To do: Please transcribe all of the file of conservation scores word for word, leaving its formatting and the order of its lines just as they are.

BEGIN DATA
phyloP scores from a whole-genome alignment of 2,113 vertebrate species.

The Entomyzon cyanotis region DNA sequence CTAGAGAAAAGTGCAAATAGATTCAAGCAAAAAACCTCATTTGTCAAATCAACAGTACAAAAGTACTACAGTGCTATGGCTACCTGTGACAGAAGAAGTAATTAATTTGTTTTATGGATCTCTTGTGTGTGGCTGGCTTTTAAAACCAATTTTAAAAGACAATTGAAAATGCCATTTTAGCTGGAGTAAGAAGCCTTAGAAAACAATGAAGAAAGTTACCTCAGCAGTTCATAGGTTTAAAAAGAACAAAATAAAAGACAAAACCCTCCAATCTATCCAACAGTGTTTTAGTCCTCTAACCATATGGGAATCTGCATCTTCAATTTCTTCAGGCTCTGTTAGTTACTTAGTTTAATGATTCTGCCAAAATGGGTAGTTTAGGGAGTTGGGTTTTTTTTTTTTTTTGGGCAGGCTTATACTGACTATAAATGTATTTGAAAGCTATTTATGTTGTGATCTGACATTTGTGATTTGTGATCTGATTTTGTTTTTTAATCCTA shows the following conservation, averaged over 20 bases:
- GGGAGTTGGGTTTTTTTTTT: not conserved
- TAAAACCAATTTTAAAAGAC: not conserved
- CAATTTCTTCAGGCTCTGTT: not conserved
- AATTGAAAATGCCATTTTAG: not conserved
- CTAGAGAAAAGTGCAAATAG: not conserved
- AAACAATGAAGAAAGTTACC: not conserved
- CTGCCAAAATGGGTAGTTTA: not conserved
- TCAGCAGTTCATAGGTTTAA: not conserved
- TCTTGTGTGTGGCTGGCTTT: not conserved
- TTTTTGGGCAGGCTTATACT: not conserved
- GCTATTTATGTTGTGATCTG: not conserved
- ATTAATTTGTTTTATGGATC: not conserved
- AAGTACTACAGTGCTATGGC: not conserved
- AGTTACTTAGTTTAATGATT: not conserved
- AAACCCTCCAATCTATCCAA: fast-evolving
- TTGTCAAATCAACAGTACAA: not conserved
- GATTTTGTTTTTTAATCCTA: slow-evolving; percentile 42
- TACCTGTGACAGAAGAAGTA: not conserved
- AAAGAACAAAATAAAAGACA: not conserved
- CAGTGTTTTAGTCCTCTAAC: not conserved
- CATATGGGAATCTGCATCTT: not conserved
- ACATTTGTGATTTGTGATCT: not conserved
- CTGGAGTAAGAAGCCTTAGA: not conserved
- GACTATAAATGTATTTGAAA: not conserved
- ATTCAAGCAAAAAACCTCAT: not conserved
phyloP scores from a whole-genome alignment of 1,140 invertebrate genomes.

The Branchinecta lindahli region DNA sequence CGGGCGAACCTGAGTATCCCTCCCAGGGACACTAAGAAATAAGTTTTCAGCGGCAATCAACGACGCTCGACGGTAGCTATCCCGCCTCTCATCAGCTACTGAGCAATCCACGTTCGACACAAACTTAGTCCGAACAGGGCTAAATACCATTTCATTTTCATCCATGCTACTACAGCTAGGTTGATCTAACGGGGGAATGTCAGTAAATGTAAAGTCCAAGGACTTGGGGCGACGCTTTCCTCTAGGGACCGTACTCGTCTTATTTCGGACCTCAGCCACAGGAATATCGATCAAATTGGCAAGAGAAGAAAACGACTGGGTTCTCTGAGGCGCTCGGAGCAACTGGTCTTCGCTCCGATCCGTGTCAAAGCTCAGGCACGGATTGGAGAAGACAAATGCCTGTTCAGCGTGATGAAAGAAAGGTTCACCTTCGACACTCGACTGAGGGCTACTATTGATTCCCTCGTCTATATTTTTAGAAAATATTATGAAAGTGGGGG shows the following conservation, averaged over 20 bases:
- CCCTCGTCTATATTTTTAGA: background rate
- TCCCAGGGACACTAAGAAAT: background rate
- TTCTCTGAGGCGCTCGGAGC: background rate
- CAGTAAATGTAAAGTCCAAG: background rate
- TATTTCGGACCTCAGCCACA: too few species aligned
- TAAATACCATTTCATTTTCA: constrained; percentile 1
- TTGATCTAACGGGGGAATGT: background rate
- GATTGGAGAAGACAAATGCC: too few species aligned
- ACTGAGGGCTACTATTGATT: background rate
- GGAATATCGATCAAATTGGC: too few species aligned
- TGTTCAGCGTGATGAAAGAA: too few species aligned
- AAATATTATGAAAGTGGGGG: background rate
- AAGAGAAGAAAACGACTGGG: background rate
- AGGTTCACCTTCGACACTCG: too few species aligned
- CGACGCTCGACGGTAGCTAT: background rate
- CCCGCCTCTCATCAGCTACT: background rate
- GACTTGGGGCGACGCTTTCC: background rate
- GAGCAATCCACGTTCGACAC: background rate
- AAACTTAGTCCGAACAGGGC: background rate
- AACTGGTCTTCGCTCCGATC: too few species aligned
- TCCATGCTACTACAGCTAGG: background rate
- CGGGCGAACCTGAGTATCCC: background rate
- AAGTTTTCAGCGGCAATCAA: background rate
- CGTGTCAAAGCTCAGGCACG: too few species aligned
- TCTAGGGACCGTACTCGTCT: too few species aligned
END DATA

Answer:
phyloP scores from a whole-genome alignment of 2,113 vertebrate species.

The Entomyzon cyanotis region DNA sequence CTAGAGAAAAGTGCAAATAGATTCAAGCAAAAAACCTCATTTGTCAAATCAACAGTACAAAAGTACTACAGTGCTATGGCTACCTGTGACAGAAGAAGTAATTAATTTGTTTTATGGATCTCTTGTGTGTGGCTGGCTTTTAAAACCAATTTTAAAAGACAATTGAAAATGCCATTTTAGCTGGAGTAAGAAGCCTTAGAAAACAATGAAGAAAGTTACCTCAGCAGTTCATAGGTTTAAAAAGAACAAAATAAAAGACAAAACCCTCCAATCTATCCAACAGTGTTTTAGTCCTCTAACCATATGGGAATCTGCATCTTCAATTTCTTCAGGCTCTGTTAGTTACTTAGTTTAATGATTCTGCCAAAATGGGTAGTTTAGGGAGTTGGGTTTTTTTTTTTTTTTGGGCAGGCTTATACTGACTATAAATGTATTTGAAAGCTATTTATGTTGTGATCTGACATTTGTGATTTGTGATCTGATTTTGTTTTTTAATCCTA shows the following conservation, averaged over 20 bases:
- GGGAGTTGGGTTTTTTTTTT: not conserved
- TAAAACCAATTTTAAAAGAC: not conserved
- CAATTTCTTCAGGCTCTGTT: not conserved
- AATTGAAAATGCCATTTTAG: not conserved
- CTAGAGAAAAGTGCAAATAG: not conserved
- AAACAATGAAGAAAGTTACC: not conserved
- CTGCCAAAATGGGTAGTTTA: not conserved
- TCAGCAGTTCATAGGTTTAA: not conserved
- TCTTGTGTGTGGCTGGCTTT: not conserved
- TTTTTGGGCAGGCTTATACT: not conserved
- GCTATTTATGTTGTGATCTG: not conserved
- ATTAATTTGTTTTATGGATC: not conserved
- AAGTACTACAGTGCTATGGC: not conserved
- AGTTACTTAGTTTAATGATT: not conserved
- AAACCCTCCAATCTATCCAA: fast-evolving
- TTGTCAAATCAACAGTACAA: not conserved
- GATTTTGTTTTTTAATCCTA: slow-evolving; percentile 42
- TACCTGTGACAGAAGAAGTA: not conserved
- AAAGAACAAAATAAAAGACA: not conserved
- CAGTGTTTTAGTCCTCTAAC: not conserved
- CATATGGGAATCTGCATCTT: not conserved
- ACATTTGTGATTTGTGATCT: not conserved
- CTGGAGTAAGAAGCCTTAGA: not conserved
- GACTATAAATGTATTTGAAA: not conserved
- ATTCAAGCAAAAAACCTCAT: not conserved
phyloP scores from a whole-genome alignment of 1,140 invertebrate genomes.

The Branchinecta lindahli region DNA sequence CGGGCGAACCTGAGTATCCCTCCCAGGGACACTAAGAAATAAGTTTTCAGCGGCAATCAACGACGCTCGACGGTAGCTATCCCGCCTCTCATCAGCTACTGAGCAATCCACGTTCGACACAAACTTAGTCCGAACAGGGCTAAATACCATTTCATTTTCATCCATGCTACTACAGCTAGGTTGATCTAACGGGGGAATGTCAGTAAATGTAAAGTCCAAGGACTTGGGGCGACGCTTTCCTCTAGGGACCGTACTCGTCTTATTTCGGACCTCAGCCACAGGAATATCGATCAAATTGGCAAGAGAAGAAAACGACTGGGTTCTCTGAGGCGCTCGGAGCAACTGGTCTTCGCTCCGATCCGTGTCAAAGCTCAGGCACGGATTGGAGAAGACAAATGCCTGTTCAGCGTGATGAAAGAAAGGTTCACCTTCGACACTCGACTGAGGGCTACTATTGATTCCCTCGTCTATATTTTTAGAAAATATTATGAAAGTGGGGG shows the following conservation, averaged over 20 bases:
- CCCTCGTCTATATTTTTAGA: background rate
- TCCCAGGGACACTAAGAAAT: background rate
- TTCTCTGAGGCGCTCGGAGC: background rate
- CAGTAAATGTAAAGTCCAAG: background rate
- TATTTCGGACCTCAGCCACA: too few species aligned
- TAAATACCATTTCATTTTCA: constrained; percentile 1
- TTGATCTAACGGGGGAATGT: background rate
- GATTGGAGAAGACAAATGCC: too few species aligned
- ACTGAGGGCTACTATTGATT: background rate
- GGAATATCGATCAAATTGGC: too few species aligned
- TGTTCAGCGTGATGAAAGAA: too few species aligned
- AAATATTATGAAAGTGGGGG: background rate
- AAGAGAAGAAAACGACTGGG: background rate
- AGGTTCACCTTCGACACTCG: too few species aligned
- CGACGCTCGACGGTAGCTAT: background rate
- CCCGCCTCTCATCAGCTACT: background rate
- GACTTGGGGCGACGCTTTCC: background rate
- GAGCAATCCACGTTCGACAC: background rate
- AAACTTAGTCCGAACAGGGC: background rate
- AACTGGTCTTCGCTCCGATC: too few species aligned
- TCCATGCTACTACAGCTAGG: background rate
- CGGGCGAACCTGAGTATCCC: background rate
- AAGTTTTCAGCGGCAATCAA: background rate
- CGTGTCAAAGCTCAGGCACG: too few species aligned
- TCTAGGGACCGTACTCGTCT: too few species aligned